Primary palliative care is provided by all individuals and organisations who deliver palliative care as a component of their service, and who are not part of a specialist palliative care team.
Primary palliative care is provided for those affected by a life-limiting or life-threatening condition as an integral part of standard clinical practice by any healthcare professional.
In the context of end of life care, a primary palliative care provider is the principal medical, nursing or allied health professional who undertakes an ongoing role in the care of people with a life-limiting or life-threatening condition. A primary palliative care provider may have a broad health focus or be specialised in a particular field of medicine.
It is provided in the community by general practice teams, allied health teams, district nurses, and residential care staff, etc.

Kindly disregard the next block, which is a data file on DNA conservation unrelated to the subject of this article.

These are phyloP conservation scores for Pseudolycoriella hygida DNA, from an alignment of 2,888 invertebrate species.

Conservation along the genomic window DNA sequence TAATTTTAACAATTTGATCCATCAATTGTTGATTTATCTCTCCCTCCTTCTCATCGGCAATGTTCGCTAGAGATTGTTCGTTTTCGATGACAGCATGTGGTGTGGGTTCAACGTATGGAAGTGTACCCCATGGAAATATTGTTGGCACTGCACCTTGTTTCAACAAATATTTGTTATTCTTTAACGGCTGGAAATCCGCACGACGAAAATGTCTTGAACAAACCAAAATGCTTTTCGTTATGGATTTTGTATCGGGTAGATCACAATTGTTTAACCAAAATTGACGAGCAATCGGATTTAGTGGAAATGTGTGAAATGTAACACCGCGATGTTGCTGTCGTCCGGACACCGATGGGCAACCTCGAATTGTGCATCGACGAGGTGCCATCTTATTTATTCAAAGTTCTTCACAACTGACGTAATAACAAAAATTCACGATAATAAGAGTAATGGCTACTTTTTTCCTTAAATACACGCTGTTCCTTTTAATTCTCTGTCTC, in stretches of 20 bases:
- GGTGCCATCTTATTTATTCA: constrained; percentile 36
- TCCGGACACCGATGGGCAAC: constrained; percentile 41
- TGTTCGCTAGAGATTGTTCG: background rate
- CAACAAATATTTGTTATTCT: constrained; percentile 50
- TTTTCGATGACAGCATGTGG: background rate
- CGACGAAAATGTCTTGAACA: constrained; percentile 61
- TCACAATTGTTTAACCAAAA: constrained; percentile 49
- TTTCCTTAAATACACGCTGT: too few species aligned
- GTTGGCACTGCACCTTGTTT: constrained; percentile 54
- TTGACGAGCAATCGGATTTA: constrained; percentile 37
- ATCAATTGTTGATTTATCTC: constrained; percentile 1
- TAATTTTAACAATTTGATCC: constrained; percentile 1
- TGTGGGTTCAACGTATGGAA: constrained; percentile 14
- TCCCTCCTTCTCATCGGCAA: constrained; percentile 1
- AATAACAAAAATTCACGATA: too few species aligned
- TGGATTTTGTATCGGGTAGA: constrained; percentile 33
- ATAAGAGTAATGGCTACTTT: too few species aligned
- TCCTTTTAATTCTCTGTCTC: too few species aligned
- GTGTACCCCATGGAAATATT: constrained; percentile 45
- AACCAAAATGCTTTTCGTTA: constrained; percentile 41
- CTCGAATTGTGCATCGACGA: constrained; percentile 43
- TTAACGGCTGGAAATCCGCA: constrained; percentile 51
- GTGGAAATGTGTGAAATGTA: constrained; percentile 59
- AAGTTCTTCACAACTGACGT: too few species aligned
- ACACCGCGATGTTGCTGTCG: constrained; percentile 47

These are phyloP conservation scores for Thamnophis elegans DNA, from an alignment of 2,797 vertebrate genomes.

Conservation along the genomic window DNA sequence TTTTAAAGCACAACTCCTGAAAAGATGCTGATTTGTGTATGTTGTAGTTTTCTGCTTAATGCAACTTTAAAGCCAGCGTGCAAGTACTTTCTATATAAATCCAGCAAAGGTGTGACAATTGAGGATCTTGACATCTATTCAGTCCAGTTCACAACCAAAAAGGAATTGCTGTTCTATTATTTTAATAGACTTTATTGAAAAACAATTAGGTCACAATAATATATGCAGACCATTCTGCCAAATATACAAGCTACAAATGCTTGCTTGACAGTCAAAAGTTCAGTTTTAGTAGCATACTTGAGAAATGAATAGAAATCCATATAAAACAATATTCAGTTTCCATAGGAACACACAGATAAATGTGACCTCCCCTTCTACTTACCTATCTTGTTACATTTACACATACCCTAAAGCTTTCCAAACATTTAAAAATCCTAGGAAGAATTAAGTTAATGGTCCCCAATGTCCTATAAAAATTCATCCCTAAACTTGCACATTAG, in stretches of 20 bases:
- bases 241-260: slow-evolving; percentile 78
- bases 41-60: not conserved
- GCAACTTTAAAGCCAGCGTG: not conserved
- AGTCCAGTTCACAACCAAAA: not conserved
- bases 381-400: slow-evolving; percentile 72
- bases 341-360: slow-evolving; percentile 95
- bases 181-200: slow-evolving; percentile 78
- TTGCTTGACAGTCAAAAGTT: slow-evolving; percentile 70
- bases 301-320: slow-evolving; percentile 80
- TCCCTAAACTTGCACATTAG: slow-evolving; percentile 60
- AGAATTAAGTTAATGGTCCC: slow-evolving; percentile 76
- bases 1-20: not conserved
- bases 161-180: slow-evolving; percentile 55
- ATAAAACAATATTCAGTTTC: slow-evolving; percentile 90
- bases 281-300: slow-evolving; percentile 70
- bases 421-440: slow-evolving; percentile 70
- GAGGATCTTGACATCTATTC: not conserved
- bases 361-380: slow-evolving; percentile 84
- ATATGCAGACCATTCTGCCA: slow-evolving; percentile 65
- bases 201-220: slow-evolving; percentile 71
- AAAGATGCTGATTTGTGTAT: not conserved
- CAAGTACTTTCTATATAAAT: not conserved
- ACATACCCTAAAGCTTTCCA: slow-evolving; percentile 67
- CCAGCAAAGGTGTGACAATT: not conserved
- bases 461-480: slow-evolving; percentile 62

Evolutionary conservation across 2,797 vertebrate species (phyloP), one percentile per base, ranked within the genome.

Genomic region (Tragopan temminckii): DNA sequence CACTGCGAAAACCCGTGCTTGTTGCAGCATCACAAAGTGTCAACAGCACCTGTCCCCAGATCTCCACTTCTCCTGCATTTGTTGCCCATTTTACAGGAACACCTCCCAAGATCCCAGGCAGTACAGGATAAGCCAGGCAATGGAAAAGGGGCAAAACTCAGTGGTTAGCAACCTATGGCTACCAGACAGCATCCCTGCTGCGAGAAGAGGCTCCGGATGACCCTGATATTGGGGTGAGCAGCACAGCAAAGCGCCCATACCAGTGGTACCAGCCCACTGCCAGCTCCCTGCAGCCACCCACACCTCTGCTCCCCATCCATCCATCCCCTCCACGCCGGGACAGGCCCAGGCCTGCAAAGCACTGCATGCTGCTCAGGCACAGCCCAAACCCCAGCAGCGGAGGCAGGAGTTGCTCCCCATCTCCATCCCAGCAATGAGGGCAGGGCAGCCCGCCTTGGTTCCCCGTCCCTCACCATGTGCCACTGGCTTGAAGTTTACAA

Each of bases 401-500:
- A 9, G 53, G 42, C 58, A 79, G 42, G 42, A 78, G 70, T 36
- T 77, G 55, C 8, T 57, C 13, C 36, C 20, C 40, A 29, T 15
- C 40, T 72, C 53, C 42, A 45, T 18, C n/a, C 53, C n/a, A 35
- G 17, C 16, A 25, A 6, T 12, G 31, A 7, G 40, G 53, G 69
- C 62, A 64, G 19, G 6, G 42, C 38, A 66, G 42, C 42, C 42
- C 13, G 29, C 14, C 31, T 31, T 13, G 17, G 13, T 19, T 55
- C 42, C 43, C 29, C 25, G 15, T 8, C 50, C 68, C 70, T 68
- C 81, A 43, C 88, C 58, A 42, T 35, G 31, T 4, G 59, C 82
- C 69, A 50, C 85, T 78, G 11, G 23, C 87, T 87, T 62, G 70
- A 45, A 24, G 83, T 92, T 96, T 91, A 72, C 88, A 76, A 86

It is provided in hospitals by general ward staff, as well as disease specific teams – for instance oncology, respiratory, renal and cardiac teams.
Primary palliative care providers assess and refer people to specialist palliative care services when the needs of the person exceed the capability of the service.
Quality care at the end of life is realised when strong networks exist between specialist palliative care providers, primary palliative care providers, support care providers and the community – working together to meet the needs of the person and family.
Adapted from Ministry of Health. 2015. New Zealand Palliative Care Glossary. Wellington: Ministry of Health.